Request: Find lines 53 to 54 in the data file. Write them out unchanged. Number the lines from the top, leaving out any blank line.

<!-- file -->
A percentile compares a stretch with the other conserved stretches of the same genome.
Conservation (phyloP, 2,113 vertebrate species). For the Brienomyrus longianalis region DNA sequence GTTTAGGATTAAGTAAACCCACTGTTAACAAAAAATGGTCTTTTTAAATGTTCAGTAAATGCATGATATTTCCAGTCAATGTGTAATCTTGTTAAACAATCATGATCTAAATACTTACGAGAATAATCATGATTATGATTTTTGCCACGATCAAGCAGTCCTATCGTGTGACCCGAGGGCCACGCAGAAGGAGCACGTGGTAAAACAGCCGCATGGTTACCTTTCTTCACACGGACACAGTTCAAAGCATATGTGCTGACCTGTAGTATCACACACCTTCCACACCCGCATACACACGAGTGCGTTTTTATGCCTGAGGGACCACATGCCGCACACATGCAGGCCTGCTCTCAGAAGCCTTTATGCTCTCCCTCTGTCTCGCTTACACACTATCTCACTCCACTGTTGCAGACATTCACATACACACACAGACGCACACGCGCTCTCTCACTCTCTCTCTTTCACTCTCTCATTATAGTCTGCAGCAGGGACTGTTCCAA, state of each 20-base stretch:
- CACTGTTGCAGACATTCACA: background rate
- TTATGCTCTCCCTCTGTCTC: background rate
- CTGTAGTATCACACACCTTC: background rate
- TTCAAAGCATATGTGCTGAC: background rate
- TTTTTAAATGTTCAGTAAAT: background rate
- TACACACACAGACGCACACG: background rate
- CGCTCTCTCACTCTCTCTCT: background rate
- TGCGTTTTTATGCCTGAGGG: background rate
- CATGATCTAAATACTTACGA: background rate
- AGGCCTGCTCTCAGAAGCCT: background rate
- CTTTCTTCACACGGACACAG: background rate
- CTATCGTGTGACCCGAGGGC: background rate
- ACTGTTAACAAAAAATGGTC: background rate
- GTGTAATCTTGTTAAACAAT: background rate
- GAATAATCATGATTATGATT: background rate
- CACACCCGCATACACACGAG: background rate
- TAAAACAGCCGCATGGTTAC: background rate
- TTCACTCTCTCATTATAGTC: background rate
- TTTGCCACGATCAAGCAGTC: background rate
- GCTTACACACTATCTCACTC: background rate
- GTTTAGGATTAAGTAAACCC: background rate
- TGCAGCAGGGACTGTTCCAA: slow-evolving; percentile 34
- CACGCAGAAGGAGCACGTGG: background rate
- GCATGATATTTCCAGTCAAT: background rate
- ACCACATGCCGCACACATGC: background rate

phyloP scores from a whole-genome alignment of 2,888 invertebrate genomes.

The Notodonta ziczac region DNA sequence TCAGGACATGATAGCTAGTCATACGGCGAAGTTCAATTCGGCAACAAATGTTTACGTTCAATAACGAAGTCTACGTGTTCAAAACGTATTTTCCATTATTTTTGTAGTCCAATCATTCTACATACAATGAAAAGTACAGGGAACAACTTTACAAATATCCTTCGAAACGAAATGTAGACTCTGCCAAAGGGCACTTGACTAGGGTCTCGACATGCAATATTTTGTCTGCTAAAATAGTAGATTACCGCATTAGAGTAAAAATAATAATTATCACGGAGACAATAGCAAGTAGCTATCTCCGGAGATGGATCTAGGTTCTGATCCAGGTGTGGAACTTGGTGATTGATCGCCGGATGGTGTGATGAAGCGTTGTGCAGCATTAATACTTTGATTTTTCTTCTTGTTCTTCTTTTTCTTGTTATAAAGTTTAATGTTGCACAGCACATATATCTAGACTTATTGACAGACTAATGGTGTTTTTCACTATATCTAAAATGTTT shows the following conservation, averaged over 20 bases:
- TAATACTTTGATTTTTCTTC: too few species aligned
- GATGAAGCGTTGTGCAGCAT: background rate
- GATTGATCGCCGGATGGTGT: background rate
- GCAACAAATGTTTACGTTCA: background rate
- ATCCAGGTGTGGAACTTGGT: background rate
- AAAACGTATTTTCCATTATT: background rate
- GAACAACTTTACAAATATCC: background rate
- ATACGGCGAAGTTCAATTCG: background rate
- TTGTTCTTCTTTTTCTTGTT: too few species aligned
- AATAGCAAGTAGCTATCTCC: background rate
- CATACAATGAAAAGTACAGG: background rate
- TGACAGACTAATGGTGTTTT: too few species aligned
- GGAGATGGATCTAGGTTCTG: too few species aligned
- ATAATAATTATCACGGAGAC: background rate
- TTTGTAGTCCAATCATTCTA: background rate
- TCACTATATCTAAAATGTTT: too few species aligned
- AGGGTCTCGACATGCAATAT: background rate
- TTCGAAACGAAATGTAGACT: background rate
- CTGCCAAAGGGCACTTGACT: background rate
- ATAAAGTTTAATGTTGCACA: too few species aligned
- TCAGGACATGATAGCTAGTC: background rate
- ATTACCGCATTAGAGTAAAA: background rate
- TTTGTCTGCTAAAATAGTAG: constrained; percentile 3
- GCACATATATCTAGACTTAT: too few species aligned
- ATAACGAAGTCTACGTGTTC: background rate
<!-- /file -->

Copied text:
- GCACATATATCTAGACTTAT: too few species aligned
- ATAACGAAGTCTACGTGTTC: background rate